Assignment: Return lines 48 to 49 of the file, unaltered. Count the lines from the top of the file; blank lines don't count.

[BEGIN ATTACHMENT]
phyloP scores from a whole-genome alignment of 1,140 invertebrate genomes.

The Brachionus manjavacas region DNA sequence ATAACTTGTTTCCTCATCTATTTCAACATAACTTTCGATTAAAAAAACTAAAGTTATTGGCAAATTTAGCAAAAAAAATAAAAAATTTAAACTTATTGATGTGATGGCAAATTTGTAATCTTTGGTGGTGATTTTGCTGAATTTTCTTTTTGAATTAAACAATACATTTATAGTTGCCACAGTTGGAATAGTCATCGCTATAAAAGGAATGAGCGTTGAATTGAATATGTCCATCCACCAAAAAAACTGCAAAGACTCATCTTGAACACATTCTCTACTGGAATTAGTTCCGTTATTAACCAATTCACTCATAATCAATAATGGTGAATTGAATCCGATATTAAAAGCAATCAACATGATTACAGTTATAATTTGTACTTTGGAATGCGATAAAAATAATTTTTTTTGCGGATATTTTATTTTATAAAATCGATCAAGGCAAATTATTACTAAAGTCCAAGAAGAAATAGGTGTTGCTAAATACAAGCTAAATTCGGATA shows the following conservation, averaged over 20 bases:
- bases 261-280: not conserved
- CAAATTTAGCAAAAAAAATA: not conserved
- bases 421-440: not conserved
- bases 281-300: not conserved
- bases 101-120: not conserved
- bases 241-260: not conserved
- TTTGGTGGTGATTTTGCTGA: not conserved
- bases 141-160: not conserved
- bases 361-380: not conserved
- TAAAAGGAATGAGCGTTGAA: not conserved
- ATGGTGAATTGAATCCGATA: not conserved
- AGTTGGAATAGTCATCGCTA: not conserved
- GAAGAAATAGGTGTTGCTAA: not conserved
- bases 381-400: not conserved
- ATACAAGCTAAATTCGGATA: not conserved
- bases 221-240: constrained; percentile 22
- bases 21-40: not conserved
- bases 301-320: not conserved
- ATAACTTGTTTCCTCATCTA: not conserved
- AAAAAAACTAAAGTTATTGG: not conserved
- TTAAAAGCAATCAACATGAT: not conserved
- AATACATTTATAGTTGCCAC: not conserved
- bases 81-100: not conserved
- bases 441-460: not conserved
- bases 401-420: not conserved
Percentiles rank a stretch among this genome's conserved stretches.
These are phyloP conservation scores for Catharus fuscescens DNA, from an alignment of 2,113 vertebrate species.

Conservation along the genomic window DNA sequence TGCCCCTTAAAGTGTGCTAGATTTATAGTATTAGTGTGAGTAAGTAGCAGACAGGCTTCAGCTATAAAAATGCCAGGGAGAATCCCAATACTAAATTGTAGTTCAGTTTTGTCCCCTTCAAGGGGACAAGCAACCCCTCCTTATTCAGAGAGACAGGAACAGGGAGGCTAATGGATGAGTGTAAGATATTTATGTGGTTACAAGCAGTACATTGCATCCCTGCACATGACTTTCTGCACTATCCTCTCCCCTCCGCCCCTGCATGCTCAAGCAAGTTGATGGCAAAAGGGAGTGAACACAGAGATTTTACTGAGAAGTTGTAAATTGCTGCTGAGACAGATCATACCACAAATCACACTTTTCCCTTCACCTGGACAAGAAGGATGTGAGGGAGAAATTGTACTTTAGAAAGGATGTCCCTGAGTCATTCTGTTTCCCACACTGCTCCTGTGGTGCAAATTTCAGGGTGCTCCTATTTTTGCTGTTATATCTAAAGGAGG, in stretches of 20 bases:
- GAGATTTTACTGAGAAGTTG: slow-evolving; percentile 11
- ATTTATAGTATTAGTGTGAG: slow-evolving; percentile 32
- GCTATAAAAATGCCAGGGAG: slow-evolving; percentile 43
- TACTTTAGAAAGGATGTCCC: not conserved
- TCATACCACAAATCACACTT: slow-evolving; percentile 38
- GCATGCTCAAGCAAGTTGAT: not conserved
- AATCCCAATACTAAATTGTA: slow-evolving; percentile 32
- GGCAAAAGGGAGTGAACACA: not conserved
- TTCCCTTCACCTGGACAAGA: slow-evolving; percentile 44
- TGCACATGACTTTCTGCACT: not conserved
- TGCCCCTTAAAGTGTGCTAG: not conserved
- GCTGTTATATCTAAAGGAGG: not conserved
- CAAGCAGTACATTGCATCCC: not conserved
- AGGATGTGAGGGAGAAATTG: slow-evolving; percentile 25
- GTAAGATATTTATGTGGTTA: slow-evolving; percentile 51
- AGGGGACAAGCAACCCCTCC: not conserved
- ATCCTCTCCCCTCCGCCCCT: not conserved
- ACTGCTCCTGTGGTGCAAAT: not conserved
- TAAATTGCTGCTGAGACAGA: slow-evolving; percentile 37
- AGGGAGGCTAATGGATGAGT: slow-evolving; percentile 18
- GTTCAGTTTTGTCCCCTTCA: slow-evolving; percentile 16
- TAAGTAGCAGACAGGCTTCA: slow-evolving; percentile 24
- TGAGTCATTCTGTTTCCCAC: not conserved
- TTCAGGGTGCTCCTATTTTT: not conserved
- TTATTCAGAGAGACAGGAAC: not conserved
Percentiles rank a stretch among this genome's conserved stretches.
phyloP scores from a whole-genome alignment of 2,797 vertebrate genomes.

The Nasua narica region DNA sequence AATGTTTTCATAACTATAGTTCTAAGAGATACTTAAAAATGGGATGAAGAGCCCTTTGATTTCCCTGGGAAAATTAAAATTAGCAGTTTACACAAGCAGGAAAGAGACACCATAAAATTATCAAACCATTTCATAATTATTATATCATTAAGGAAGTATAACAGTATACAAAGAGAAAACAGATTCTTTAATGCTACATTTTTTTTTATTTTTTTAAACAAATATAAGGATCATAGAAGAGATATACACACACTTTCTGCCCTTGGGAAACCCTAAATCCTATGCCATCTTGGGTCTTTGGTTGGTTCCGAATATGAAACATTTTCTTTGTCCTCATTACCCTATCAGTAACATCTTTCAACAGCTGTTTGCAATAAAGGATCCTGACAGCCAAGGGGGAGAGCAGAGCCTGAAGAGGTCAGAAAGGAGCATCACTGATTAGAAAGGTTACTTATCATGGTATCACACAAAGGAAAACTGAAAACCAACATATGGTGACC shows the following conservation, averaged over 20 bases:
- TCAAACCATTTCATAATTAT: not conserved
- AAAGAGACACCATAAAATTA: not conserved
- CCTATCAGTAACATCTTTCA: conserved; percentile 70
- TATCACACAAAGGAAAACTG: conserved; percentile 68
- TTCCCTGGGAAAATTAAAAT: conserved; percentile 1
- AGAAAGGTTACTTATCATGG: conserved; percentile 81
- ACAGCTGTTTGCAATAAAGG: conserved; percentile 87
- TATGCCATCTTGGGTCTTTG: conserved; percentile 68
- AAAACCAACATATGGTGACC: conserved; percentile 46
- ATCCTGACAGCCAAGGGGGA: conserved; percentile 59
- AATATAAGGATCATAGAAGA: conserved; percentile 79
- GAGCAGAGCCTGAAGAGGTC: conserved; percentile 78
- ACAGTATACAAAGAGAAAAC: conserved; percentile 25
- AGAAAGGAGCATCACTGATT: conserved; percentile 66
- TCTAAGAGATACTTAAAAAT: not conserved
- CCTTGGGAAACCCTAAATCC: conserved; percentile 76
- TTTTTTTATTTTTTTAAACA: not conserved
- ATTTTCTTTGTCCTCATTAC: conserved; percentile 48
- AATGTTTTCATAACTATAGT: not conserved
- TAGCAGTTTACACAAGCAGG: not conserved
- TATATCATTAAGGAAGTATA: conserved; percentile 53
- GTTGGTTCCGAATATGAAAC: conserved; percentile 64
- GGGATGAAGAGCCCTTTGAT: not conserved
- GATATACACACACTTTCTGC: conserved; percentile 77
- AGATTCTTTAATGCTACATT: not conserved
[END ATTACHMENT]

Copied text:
- ACTGCTCCTGTGGTGCAAAT: not conserved
- TAAATTGCTGCTGAGACAGA: slow-evolving; percentile 37